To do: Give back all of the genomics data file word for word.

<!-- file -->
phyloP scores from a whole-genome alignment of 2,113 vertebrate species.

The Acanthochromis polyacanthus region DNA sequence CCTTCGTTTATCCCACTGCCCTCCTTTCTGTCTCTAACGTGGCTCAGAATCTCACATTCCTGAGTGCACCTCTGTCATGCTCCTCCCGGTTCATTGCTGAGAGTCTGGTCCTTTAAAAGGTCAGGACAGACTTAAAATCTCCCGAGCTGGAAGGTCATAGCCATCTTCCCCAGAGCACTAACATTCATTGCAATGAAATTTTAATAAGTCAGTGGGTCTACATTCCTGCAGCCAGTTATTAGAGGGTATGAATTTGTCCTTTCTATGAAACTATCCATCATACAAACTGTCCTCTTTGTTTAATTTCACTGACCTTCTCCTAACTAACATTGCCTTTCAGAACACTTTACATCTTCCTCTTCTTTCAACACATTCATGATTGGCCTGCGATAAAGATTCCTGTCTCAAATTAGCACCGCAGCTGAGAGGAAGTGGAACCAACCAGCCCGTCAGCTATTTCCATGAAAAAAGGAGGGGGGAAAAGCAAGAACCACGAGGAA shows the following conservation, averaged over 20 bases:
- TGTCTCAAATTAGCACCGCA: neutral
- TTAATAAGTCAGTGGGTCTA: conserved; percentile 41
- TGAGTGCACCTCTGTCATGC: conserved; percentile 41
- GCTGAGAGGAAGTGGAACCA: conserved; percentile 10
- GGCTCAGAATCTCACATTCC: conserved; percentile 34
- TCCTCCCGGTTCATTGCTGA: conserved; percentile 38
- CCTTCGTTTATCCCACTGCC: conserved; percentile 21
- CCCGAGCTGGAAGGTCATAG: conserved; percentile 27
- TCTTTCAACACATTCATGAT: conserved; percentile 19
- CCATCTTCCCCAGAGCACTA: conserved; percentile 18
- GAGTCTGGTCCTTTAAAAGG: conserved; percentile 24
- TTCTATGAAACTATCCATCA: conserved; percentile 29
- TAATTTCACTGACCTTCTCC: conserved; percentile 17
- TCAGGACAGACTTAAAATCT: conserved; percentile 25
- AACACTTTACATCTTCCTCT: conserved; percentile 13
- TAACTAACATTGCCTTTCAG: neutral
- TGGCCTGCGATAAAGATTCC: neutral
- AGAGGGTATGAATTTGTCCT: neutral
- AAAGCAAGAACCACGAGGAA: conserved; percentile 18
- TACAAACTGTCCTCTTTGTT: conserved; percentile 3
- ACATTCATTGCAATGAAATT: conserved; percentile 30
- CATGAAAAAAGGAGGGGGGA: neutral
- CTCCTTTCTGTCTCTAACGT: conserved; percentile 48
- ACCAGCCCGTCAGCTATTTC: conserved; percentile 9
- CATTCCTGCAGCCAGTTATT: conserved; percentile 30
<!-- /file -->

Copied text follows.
phyloP scores from a whole-genome alignment of 2,113 vertebrate species.

The Acanthochromis polyacanthus region DNA sequence CCTTCGTTTATCCCACTGCCCTCCTTTCTGTCTCTAACGTGGCTCAGAATCTCACATTCCTGAGTGCACCTCTGTCATGCTCCTCCCGGTTCATTGCTGAGAGTCTGGTCCTTTAAAAGGTCAGGACAGACTTAAAATCTCCCGAGCTGGAAGGTCATAGCCATCTTCCCCAGAGCACTAACATTCATTGCAATGAAATTTTAATAAGTCAGTGGGTCTACATTCCTGCAGCCAGTTATTAGAGGGTATGAATTTGTCCTTTCTATGAAACTATCCATCATACAAACTGTCCTCTTTGTTTAATTTCACTGACCTTCTCCTAACTAACATTGCCTTTCAGAACACTTTACATCTTCCTCTTCTTTCAACACATTCATGATTGGCCTGCGATAAAGATTCCTGTCTCAAATTAGCACCGCAGCTGAGAGGAAGTGGAACCAACCAGCCCGTCAGCTATTTCCATGAAAAAAGGAGGGGGGAAAAGCAAGAACCACGAGGAA shows the following conservation, averaged over 20 bases:
- TGTCTCAAATTAGCACCGCA: neutral
- TTAATAAGTCAGTGGGTCTA: conserved; percentile 41
- TGAGTGCACCTCTGTCATGC: conserved; percentile 41
- GCTGAGAGGAAGTGGAACCA: conserved; percentile 10
- GGCTCAGAATCTCACATTCC: conserved; percentile 34
- TCCTCCCGGTTCATTGCTGA: conserved; percentile 38
- CCTTCGTTTATCCCACTGCC: conserved; percentile 21
- CCCGAGCTGGAAGGTCATAG: conserved; percentile 27
- TCTTTCAACACATTCATGAT: conserved; percentile 19
- CCATCTTCCCCAGAGCACTA: conserved; percentile 18
- GAGTCTGGTCCTTTAAAAGG: conserved; percentile 24
- TTCTATGAAACTATCCATCA: conserved; percentile 29
- TAATTTCACTGACCTTCTCC: conserved; percentile 17
- TCAGGACAGACTTAAAATCT: conserved; percentile 25
- AACACTTTACATCTTCCTCT: conserved; percentile 13
- TAACTAACATTGCCTTTCAG: neutral
- TGGCCTGCGATAAAGATTCC: neutral
- AGAGGGTATGAATTTGTCCT: neutral
- AAAGCAAGAACCACGAGGAA: conserved; percentile 18
- TACAAACTGTCCTCTTTGTT: conserved; percentile 3
- ACATTCATTGCAATGAAATT: conserved; percentile 30
- CATGAAAAAAGGAGGGGGGA: neutral
- CTCCTTTCTGTCTCTAACGT: conserved; percentile 48
- ACCAGCCCGTCAGCTATTTC: conserved; percentile 9
- CATTCCTGCAGCCAGTTATT: conserved; percentile 30